15 vs 16.5 Fairway Wood – What Degree Wood Should I Use?

According to Wishon Golf Fitters, your loft is 85% of the reason that you hit each club in your bag a different distance. They also believe that the length of your shaft accounts for the remaining 15%.

Those statistics got me thinking, and I wondered how different the results would be if I used the same club with a 1.5-degree variation between lofts.

So, in this post, we are looking at 15 vs 16.5-degree fairway woods. I will explain how each affects your performance and which wood is best suited to your game.

Intro To The Different Degrees of Lofts In Different Woods

Your woods are the longest clubs in your bag, both in composition and performance.

The wood that has the strongest loft is a driver, which is also the club you can hit the furthest off the tee with. As we move on to the 2-wood and down through to the 7-wood, the loft weakend, and your distance is shortened.

How Is Loft Going To Affect The Fairway Wood Performance?

The weaker the loft of your club is, the easier it will be for you to get the ball airborne. However, depending on your clubhead speed, loft can have a varying impact.

For example, players with driver swing speeds below 90 mph may struggle to generate sufficient spin or height on their shot to maximize their carry and overall distance.

The ease of launch with weaker lofted woods may be disadvantageous to players with faster, more powerful swings. They may generate excessive spin and height with fairway wood that will result in ballooned long shots, a loss of distance, and frustrating days out on the course.

What Loft Will Each Wood Have Typically?

Further to my introduction on the different degrees of loft on different woods, I have put together a list of the standard degree of loft on each fairway wood. Of course, these do vary depending on the preference of the player.


Degree of Loft















Who Will Benefit Most From A 15 Degree Wood?

If you have the fortune of swinging a driver over the 100 mph mark, then I would say you would probably be able to crush a 15-degree fairway wood.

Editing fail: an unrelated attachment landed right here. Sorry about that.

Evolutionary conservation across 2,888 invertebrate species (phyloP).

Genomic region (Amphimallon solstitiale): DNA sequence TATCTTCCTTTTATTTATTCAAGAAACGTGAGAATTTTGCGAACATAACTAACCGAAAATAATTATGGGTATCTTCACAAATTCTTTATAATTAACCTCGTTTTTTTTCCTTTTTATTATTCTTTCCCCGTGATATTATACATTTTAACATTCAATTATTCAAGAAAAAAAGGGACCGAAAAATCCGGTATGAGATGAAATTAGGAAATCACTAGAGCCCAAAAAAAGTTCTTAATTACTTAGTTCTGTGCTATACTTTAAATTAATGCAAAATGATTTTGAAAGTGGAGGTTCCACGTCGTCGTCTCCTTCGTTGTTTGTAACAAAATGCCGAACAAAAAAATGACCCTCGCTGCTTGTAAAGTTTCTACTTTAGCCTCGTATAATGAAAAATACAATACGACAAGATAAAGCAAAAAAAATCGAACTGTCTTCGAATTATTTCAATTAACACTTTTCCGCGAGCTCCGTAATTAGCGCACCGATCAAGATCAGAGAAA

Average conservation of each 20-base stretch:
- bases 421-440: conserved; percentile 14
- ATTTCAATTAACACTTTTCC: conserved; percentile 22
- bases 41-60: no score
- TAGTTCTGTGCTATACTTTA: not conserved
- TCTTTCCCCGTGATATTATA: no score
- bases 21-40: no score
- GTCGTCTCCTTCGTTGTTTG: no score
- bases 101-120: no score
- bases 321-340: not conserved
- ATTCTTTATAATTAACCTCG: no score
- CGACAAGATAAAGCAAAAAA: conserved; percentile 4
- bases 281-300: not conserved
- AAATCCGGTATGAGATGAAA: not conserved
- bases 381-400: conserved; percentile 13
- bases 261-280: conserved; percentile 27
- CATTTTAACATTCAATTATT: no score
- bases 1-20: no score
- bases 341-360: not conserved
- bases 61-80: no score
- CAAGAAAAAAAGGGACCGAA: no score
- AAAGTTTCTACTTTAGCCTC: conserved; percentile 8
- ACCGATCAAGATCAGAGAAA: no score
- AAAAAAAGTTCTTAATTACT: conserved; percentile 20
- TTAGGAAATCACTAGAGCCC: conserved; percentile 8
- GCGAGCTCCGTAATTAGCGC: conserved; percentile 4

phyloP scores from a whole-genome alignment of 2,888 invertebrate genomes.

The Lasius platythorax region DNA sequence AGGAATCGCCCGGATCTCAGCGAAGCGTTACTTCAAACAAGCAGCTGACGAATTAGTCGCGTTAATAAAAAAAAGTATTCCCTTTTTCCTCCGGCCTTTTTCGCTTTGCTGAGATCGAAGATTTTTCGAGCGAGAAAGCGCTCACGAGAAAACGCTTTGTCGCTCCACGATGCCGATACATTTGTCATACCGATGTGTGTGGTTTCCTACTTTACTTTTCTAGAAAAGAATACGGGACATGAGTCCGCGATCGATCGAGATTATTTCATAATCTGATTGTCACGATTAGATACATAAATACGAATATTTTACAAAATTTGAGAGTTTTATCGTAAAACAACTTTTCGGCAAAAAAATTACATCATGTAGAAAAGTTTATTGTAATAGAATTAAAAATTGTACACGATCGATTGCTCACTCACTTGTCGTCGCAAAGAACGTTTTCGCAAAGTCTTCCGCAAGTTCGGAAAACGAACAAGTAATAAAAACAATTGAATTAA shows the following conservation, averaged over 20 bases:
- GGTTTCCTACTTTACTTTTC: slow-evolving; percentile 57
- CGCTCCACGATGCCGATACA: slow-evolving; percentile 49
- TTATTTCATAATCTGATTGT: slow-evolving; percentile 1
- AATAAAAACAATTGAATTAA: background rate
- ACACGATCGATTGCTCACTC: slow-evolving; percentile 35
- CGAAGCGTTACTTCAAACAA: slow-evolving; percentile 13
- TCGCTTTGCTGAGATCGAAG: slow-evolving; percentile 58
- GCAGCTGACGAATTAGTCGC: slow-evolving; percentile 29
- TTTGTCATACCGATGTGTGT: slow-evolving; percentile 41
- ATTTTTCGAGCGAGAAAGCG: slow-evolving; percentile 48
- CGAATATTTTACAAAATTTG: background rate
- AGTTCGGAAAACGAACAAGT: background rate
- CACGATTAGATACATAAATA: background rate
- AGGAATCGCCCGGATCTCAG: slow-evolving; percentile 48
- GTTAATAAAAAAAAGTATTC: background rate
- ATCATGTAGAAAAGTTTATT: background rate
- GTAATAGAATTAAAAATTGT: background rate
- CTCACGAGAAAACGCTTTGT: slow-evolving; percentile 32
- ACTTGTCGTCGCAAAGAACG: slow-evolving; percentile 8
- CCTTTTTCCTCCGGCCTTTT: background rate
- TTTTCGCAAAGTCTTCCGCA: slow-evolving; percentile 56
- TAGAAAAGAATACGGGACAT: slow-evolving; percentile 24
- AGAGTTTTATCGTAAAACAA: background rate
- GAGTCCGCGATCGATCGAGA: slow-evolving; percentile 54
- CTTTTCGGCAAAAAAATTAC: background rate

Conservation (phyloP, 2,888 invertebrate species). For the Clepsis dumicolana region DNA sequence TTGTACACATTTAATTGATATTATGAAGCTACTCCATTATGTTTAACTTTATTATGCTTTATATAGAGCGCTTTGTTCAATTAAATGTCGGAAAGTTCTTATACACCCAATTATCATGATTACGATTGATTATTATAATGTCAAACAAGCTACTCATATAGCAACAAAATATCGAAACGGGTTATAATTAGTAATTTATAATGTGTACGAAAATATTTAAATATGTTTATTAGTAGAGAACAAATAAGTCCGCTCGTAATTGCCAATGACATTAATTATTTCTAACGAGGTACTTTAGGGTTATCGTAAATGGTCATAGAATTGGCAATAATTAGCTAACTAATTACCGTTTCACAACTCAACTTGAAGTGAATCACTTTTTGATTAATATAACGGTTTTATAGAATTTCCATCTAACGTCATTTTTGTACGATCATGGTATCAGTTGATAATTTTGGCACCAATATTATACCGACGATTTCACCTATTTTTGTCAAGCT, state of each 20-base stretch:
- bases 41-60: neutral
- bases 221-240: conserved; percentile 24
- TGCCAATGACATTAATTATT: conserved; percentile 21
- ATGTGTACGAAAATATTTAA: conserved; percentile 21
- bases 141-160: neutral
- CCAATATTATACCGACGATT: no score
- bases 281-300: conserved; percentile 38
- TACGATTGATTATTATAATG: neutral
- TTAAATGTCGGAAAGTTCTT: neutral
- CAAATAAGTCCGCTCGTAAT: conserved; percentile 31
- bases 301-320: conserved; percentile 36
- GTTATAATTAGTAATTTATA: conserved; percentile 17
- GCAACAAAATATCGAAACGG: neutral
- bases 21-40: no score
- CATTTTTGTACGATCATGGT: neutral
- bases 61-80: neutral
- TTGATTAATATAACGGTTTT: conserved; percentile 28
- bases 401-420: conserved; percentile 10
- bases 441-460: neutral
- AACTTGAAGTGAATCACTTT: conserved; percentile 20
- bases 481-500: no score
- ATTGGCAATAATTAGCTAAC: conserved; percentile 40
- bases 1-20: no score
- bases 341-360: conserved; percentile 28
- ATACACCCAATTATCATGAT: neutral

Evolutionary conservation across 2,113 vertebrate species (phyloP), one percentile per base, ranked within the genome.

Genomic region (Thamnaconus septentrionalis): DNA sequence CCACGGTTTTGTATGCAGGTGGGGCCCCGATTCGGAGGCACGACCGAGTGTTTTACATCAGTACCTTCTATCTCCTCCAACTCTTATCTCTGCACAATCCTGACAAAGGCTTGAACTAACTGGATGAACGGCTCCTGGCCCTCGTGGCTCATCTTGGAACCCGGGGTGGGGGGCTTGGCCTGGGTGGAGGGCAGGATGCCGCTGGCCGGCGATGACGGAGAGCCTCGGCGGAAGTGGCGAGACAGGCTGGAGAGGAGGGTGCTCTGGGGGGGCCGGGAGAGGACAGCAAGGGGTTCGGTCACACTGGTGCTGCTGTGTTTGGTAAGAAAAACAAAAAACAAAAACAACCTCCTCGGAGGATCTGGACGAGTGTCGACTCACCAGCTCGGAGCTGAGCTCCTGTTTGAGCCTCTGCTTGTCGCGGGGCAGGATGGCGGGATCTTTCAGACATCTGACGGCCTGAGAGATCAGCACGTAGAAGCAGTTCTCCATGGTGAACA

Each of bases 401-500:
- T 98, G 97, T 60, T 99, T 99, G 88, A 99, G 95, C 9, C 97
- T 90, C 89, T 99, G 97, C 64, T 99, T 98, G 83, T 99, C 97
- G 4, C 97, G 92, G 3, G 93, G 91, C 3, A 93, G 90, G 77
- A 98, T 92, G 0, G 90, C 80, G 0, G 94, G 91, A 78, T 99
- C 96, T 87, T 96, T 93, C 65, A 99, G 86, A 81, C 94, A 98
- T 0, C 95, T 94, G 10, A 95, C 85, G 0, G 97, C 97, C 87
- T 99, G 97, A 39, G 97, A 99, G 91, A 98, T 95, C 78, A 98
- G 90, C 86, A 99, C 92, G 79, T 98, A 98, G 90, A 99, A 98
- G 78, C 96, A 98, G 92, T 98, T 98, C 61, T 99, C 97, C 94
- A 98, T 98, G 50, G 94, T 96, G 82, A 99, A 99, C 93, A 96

The strengthened loft will help you to generate the right amount of spin and offer a consistent ball flight. Anything higher than this may give you too much spin and height resulting in ballooned shots and a loss of distance.

Who Will Benefit Most From A 16.5 Degree Wood

Those of you who struggle to generate enough spin and ball speed may want to consider a 16.5-degree wood.

The weakened loft will assist you with getting your ball in the air, and achieve consistent carry and distance.

Are 14 Degree Woods Any Good?

It depends on who you are asking, but 14-degree woods are an excellent club to bridge the significant distance gap we often experience from driver to 3-wood. In essence, a 14-degree fairway wood is a weakened 2-wood or strengthened 3-wood. ‘

The strengthened loft of a 14-degree wood typically provides a lower flight, but the positive is that it offers more roll. If you play on courses that are drier than the Sahara, more roll will give you an added advantage on longer holes. However, players that struggle to get a standard 15-degree fairway wood airborne will not get the most out of these clubs.

Are 16 Degree Woods Any Good?

According to Golf Digest’s Michael Johnson, many “tour pros have found that woods with lofts of 16 degrees and weaker, help to bridge the gap between them and our longest irons.” Johnson further notes that the longest fairway wood of 15% of PGA tour golfers, is 16 degrees and higher.

Besides the stamp of approval from professionals, the 16 degree is an ideal loft for the average golfer. It is effectively a weakened 3-wood or a strengthened 4-wood. The club makes it easy to get your ball in the air, and you will enjoy a more consistent carry distance.

Overall, if you struggle with height and distance with a standard 3-wood loft consider a fairway wood with a 16 or 17-degree loft.

What Should You Be Looking For In Fairway Woods?

Fairway Wood Image

When shopping for a new fairway wood, there a variety of factors to consider before making your final decision. I have put together a list of the most important elements to look for in a fairway wood.


It is advisable to take advantage of any assistance you can get. One such area to consider is the degree of loft. The lower the loft of your fairway wood is, the more difficult it is to get the ball in the air, which will cost you distance.